Sure, prayer is powerful, but how can it be an especially powerful force in your church? Drawing from Paul’s first letter to the Thessalonians there are seven powerful directives including prayer. I submit for your consideration that we are a generation that enjoys church, but we do not enjoy praying. We enjoy preaching but we do not enjoy praying. We enjoy praise but we do not enjoy praying.
Yet, when an ineffective church engages in prayer for one another it eases the anger, hurt and despair and helps us better understand the actions of the people that we are praying for. You will not despise people you understand. You will not be hurt by people you understand. If you are unwilling to pray for someone in your church to be blessed, then you are the one with a bitter spirit. You cannot be full of bitterness toward a sister or brother and full of the Holy Spirit at the same time.
Prayer drives out compromise. Prayer drives out carnality. Prayer drives out confusion. Prayer drives out foolishness. Prayer puts you in line with God’s will. When Jesus knew it was time for Him to go to the cross, what did He do? He prayed.
Imagine the overwhelming pressure of this one evening. This is the night that Judas will betray Him. This is the night that most of the disciples will run. This is the night that He will be left alone. This is the night that He goes to Pilot’s hall. He knew and told His followers that He had come “to do the will of the Father” (John 5:30). It’s one thing to say it, now it is time to fulfill it.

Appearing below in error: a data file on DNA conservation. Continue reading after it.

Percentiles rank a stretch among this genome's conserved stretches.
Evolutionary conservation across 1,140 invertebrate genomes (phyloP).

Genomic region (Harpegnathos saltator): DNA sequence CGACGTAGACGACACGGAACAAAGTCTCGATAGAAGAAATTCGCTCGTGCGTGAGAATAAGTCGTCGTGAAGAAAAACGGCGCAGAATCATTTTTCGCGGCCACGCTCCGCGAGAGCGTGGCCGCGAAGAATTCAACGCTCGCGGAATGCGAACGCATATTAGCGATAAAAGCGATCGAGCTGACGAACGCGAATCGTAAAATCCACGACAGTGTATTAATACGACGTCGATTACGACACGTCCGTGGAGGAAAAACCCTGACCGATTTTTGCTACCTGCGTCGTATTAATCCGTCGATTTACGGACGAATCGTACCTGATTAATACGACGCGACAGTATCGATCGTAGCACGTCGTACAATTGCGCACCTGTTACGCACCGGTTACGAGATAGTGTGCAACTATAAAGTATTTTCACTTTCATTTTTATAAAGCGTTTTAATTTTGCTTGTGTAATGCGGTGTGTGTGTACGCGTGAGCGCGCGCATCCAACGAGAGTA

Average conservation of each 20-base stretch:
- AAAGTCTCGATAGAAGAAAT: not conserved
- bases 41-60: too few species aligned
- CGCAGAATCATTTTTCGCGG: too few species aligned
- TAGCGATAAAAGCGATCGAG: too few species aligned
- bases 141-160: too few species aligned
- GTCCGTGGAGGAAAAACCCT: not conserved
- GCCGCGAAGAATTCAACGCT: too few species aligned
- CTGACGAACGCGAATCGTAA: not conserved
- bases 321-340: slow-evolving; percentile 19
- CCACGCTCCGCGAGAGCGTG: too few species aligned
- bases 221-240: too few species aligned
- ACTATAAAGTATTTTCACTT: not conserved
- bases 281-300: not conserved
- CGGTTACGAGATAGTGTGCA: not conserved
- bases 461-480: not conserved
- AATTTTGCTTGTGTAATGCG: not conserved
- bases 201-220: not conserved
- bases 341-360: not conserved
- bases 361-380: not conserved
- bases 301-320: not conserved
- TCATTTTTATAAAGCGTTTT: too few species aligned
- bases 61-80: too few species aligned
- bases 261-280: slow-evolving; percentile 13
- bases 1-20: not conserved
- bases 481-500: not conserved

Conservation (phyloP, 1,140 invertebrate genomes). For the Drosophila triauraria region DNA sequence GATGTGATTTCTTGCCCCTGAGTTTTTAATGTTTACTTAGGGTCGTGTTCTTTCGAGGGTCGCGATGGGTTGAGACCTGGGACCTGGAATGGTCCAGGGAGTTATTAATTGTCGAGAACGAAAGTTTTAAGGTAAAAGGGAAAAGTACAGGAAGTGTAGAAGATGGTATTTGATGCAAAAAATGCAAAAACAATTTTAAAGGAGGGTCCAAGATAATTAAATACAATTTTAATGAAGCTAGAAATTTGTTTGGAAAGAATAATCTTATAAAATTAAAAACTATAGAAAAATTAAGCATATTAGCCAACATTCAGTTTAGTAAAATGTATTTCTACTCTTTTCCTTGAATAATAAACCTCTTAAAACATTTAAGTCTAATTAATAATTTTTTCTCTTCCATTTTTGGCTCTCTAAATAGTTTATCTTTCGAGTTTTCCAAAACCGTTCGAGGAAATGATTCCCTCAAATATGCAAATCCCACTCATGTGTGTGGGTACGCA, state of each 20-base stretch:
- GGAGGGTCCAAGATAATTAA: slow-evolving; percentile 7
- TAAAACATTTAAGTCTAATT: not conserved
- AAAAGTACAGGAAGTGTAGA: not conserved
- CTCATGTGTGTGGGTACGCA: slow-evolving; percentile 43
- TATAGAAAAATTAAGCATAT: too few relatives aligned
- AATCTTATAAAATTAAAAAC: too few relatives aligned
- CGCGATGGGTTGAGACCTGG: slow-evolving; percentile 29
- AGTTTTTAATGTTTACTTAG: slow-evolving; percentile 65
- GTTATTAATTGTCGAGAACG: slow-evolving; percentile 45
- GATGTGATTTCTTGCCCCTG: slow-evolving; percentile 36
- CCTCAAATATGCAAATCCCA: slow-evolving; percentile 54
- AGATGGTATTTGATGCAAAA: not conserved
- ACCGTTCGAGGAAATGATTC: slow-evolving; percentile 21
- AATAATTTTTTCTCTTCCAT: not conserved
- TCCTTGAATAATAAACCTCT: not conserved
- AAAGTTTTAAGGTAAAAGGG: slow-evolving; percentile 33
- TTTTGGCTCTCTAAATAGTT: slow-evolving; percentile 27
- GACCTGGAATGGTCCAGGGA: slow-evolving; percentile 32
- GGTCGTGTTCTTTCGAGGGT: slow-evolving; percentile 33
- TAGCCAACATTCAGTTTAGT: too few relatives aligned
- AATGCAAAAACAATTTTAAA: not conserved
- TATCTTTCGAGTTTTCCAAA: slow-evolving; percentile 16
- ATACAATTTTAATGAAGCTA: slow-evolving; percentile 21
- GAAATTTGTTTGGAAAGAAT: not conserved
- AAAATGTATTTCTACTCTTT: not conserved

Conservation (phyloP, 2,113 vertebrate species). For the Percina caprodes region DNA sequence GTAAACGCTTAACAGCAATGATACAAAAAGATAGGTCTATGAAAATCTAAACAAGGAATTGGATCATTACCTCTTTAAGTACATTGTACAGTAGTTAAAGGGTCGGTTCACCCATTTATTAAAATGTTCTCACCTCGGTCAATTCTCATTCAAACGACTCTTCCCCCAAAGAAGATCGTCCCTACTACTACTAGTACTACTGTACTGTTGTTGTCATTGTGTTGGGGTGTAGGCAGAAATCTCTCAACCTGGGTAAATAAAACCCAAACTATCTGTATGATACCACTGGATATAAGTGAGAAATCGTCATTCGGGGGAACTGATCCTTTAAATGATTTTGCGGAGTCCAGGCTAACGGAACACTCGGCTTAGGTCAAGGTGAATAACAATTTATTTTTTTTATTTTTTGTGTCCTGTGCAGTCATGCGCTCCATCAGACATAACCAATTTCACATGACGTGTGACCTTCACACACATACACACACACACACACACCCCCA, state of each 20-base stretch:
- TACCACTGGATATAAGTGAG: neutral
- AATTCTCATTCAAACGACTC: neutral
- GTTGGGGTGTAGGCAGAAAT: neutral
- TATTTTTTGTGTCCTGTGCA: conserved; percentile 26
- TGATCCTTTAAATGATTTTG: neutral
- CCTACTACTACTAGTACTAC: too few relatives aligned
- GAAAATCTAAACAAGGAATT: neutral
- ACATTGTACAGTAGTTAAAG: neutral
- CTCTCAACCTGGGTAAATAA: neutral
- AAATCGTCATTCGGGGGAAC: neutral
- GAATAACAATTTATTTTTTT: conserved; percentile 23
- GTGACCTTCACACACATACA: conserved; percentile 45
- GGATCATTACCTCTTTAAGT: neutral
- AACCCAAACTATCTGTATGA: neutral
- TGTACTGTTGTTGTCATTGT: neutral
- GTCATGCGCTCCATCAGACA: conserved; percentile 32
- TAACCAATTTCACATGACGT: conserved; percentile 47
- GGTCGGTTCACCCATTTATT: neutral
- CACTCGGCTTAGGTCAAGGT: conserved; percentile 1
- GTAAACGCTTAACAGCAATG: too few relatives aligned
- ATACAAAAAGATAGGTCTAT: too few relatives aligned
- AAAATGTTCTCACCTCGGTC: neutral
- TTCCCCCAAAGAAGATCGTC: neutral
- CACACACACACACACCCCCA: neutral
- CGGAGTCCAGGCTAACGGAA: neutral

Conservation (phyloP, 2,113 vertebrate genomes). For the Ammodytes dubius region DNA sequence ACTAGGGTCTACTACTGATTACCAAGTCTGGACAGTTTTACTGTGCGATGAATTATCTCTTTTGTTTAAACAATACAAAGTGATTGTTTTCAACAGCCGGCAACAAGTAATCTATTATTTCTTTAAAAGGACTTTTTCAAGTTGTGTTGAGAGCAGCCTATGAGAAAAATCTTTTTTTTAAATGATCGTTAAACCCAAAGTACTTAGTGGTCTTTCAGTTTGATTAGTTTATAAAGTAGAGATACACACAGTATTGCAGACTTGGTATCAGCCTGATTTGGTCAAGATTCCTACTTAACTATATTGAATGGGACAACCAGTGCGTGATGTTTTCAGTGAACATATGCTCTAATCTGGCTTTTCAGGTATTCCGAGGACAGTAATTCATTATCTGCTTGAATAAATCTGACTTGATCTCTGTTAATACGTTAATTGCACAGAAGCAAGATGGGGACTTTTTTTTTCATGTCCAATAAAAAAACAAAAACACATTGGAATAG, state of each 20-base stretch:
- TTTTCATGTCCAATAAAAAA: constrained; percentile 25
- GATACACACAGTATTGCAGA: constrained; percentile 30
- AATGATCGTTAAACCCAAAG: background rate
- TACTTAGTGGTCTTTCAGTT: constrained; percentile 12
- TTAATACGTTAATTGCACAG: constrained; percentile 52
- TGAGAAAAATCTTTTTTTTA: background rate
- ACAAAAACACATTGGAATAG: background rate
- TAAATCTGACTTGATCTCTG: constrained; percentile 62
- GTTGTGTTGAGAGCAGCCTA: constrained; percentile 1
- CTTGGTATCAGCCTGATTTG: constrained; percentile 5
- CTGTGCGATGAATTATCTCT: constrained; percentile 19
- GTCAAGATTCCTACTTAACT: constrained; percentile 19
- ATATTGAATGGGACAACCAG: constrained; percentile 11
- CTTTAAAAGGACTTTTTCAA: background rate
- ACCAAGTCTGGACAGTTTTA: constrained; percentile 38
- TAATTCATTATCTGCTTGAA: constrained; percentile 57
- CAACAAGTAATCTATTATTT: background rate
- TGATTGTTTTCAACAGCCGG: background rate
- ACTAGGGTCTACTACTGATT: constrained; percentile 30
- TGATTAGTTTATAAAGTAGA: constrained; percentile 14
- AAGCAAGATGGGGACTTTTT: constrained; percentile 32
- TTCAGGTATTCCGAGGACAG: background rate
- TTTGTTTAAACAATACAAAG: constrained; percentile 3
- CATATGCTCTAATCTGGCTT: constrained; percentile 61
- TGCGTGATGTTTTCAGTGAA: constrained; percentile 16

This night of loneliness and pressure in a dark garden is not easy. It was a joy when He multiplied the loaves and the fishes, walked on water and turned water into wine, but now? Now, the strongest of the soldiers are ready to beat His precious body. He knew what He was supposed to do, but there is little desire to submit to it. What did Jesus do? He prayed. He placed this most dynamic moment in the backdrop of God’s will. “O My Father, if it is possible, let this cup pass from Me; nevertheless, not as I will but as You will” (Matthew 26:39).
After a quick and disappointing check on the disciples who accompanied Him, Jesus went back into the garden. To do what? Pray. And again, He prayed. Three specific times, under great duress, His response was to pray.
The foundation of spiritual progress and elevation is prayer. We love to praise God, but we cannot be so in love with the excitement of praise that we forget who we are praising. We have become world entertainers instead of world changers.
Did you ever wonder why out of all the things we do in church, our prayer time is one of the shortest parts of the service? We have a 45-minute music set, and then a 4.5 minute prayer time.
Why? People don’t do much praying.
# # #
Adapted from Eyes Wide Open: The Power of Clear Spiritual Vision by Terry Lewis